Optimization of dendritic cell vaccines for cancer therapy: interleukin-15 transpresentation and in situ immune checkpoint inhibition
14 June 2017
Campus Drie Eiken, Building O, room O.5 - Universiteitsplein 1 - 2610 WILRIJK (route: UAntwerpen, Campus Drie Eiken
Johan Van den Bergh
Prof E. Smits & Prof V. Van Tendeloo
PhD defence Johan Van den Bergh - Faculty of Medicine and Health Sciences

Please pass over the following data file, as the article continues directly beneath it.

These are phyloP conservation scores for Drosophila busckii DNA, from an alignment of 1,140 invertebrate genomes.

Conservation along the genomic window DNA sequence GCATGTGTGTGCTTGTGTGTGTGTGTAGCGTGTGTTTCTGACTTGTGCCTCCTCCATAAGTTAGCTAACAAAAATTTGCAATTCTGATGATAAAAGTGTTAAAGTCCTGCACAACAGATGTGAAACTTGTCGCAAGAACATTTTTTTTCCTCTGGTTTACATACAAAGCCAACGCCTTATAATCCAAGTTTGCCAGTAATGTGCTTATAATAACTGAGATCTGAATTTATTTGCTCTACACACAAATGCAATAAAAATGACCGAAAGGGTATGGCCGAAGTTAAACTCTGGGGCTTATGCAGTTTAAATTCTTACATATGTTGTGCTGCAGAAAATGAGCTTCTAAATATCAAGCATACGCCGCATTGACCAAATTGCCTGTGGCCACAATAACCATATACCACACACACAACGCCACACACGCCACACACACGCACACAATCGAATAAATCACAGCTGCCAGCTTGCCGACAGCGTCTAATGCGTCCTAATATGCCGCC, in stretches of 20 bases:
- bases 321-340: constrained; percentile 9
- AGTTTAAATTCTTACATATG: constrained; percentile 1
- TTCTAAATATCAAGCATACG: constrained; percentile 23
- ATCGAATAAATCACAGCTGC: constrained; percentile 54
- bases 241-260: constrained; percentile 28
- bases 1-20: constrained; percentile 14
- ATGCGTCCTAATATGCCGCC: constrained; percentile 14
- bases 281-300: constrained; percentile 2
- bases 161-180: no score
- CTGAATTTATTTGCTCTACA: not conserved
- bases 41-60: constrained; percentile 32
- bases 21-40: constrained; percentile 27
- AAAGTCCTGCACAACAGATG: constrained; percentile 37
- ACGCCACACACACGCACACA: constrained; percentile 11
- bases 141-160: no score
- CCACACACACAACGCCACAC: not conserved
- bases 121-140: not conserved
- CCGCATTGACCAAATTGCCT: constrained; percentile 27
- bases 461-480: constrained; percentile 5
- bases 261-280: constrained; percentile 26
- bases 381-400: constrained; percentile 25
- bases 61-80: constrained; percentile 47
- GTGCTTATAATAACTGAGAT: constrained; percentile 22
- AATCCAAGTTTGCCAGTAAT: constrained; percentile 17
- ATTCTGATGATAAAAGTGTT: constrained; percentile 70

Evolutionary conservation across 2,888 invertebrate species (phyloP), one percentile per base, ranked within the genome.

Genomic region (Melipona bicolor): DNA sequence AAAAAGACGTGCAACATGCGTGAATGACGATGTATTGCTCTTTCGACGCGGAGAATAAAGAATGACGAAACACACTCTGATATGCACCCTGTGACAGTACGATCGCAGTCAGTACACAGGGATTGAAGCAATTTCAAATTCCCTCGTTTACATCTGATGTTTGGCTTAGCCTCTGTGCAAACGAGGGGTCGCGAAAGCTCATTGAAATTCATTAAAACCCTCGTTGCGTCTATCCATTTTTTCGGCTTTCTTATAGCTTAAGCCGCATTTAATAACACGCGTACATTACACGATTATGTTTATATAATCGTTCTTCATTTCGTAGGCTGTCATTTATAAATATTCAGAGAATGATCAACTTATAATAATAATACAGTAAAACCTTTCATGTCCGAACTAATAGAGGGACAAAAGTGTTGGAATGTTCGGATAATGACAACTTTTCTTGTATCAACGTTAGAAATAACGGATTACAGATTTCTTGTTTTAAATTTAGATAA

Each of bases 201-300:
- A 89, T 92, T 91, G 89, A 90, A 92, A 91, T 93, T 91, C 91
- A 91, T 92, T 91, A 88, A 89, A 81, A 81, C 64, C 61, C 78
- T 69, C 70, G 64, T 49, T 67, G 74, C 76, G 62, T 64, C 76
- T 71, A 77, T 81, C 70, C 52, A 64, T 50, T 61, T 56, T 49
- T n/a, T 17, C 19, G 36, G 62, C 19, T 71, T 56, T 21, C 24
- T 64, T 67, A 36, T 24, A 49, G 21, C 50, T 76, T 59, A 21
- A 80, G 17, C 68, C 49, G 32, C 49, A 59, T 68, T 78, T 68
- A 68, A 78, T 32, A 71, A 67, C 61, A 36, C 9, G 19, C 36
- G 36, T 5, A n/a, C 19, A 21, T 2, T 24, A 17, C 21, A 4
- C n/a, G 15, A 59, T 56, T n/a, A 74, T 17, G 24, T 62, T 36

Acute myeloid leukemia (AML) is the most common acute leukemia in adults. Despite major medical advances, AML still has a poor prognosis with a five-year survival rate of less than 26%. Although the majority of patients reach complete remission after the standard treatment, the majority of patients relapses within two years due to the presence of residual tumor cells. Therefore, there is a clear need for new effective therapies that can destroy the remaining malignant AML (stem) cells. At present, there is much interest in the use of dendritic cell (DC)-based vaccination, as this cell therapy is capable of mobilizing the patient's own immune system, resulting in the in vivo generation of an antitumor response without serious toxicity or side effects. However, clinical effectiveness of DC vaccines needs to be further improved. In this context, redirecting the balance between immune-activating and -inhibitory signals of DC could improve the antitumor functions of immune cells, such as natural killer (NK) cells and CD8+ T cells, which are the main killer cells of the immune system. Two of the most promising immune modulators involved in the new era of cancer therapy are interleukin (IL)-15, as immune-stimulatory agent, and the programmed death ligands (PD-L) 1 and 2, as immune-inhibitory checkpoints. By introducing IL-15 in DC and/or by suppressing PD-L on the DC membrane, this study aims to increase both their NK cell- and T cell-stimulatory properties. This hypothesis is based on the fact that both immune cell types express the IL-15 receptor (IL-15R) moieties responsible for IL-15 signaling and the PD-1 receptor which can interact both with its ligands PD-L1 and PD-L2.